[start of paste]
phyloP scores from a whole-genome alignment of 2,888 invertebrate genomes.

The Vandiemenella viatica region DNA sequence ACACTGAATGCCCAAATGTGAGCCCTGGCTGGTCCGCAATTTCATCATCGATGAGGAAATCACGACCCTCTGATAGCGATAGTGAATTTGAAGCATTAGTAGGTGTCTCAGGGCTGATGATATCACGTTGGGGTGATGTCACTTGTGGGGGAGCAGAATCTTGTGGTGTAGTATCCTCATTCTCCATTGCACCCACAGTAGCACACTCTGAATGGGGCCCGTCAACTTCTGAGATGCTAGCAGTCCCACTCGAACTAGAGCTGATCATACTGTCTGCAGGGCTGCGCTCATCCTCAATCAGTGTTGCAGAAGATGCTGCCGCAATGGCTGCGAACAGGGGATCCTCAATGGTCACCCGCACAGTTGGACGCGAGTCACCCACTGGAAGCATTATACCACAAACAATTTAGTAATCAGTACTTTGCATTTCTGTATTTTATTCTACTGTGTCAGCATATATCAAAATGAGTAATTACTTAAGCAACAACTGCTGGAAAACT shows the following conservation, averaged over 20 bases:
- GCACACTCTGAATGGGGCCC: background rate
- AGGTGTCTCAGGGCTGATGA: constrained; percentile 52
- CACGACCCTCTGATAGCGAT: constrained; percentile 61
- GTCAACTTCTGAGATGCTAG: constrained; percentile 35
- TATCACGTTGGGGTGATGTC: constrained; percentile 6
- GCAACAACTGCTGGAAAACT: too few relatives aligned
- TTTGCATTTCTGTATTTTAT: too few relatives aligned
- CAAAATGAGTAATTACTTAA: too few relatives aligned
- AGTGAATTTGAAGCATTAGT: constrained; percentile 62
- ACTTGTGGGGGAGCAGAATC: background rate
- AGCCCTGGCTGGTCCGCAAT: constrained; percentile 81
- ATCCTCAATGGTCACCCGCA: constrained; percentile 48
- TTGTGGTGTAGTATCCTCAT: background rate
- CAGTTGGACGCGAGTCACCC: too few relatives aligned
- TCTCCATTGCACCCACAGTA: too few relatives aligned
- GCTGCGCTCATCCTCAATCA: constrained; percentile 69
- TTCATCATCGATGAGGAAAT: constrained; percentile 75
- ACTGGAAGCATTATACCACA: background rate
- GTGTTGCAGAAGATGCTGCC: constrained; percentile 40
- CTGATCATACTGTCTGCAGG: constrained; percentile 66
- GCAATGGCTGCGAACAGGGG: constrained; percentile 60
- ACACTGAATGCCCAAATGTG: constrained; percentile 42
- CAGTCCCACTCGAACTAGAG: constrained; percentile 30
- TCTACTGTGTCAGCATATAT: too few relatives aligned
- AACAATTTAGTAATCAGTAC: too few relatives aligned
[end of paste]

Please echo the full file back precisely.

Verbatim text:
phyloP scores from a whole-genome alignment of 2,888 invertebrate genomes.

The Vandiemenella viatica region DNA sequence ACACTGAATGCCCAAATGTGAGCCCTGGCTGGTCCGCAATTTCATCATCGATGAGGAAATCACGACCCTCTGATAGCGATAGTGAATTTGAAGCATTAGTAGGTGTCTCAGGGCTGATGATATCACGTTGGGGTGATGTCACTTGTGGGGGAGCAGAATCTTGTGGTGTAGTATCCTCATTCTCCATTGCACCCACAGTAGCACACTCTGAATGGGGCCCGTCAACTTCTGAGATGCTAGCAGTCCCACTCGAACTAGAGCTGATCATACTGTCTGCAGGGCTGCGCTCATCCTCAATCAGTGTTGCAGAAGATGCTGCCGCAATGGCTGCGAACAGGGGATCCTCAATGGTCACCCGCACAGTTGGACGCGAGTCACCCACTGGAAGCATTATACCACAAACAATTTAGTAATCAGTACTTTGCATTTCTGTATTTTATTCTACTGTGTCAGCATATATCAAAATGAGTAATTACTTAAGCAACAACTGCTGGAAAACT shows the following conservation, averaged over 20 bases:
- GCACACTCTGAATGGGGCCC: background rate
- AGGTGTCTCAGGGCTGATGA: constrained; percentile 52
- CACGACCCTCTGATAGCGAT: constrained; percentile 61
- GTCAACTTCTGAGATGCTAG: constrained; percentile 35
- TATCACGTTGGGGTGATGTC: constrained; percentile 6
- GCAACAACTGCTGGAAAACT: too few relatives aligned
- TTTGCATTTCTGTATTTTAT: too few relatives aligned
- CAAAATGAGTAATTACTTAA: too few relatives aligned
- AGTGAATTTGAAGCATTAGT: constrained; percentile 62
- ACTTGTGGGGGAGCAGAATC: background rate
- AGCCCTGGCTGGTCCGCAAT: constrained; percentile 81
- ATCCTCAATGGTCACCCGCA: constrained; percentile 48
- TTGTGGTGTAGTATCCTCAT: background rate
- CAGTTGGACGCGAGTCACCC: too few relatives aligned
- TCTCCATTGCACCCACAGTA: too few relatives aligned
- GCTGCGCTCATCCTCAATCA: constrained; percentile 69
- TTCATCATCGATGAGGAAAT: constrained; percentile 75
- ACTGGAAGCATTATACCACA: background rate
- GTGTTGCAGAAGATGCTGCC: constrained; percentile 40
- CTGATCATACTGTCTGCAGG: constrained; percentile 66
- GCAATGGCTGCGAACAGGGG: constrained; percentile 60
- ACACTGAATGCCCAAATGTG: constrained; percentile 42
- CAGTCCCACTCGAACTAGAG: constrained; percentile 30
- TCTACTGTGTCAGCATATAT: too few relatives aligned
- AACAATTTAGTAATCAGTAC: too few relatives aligned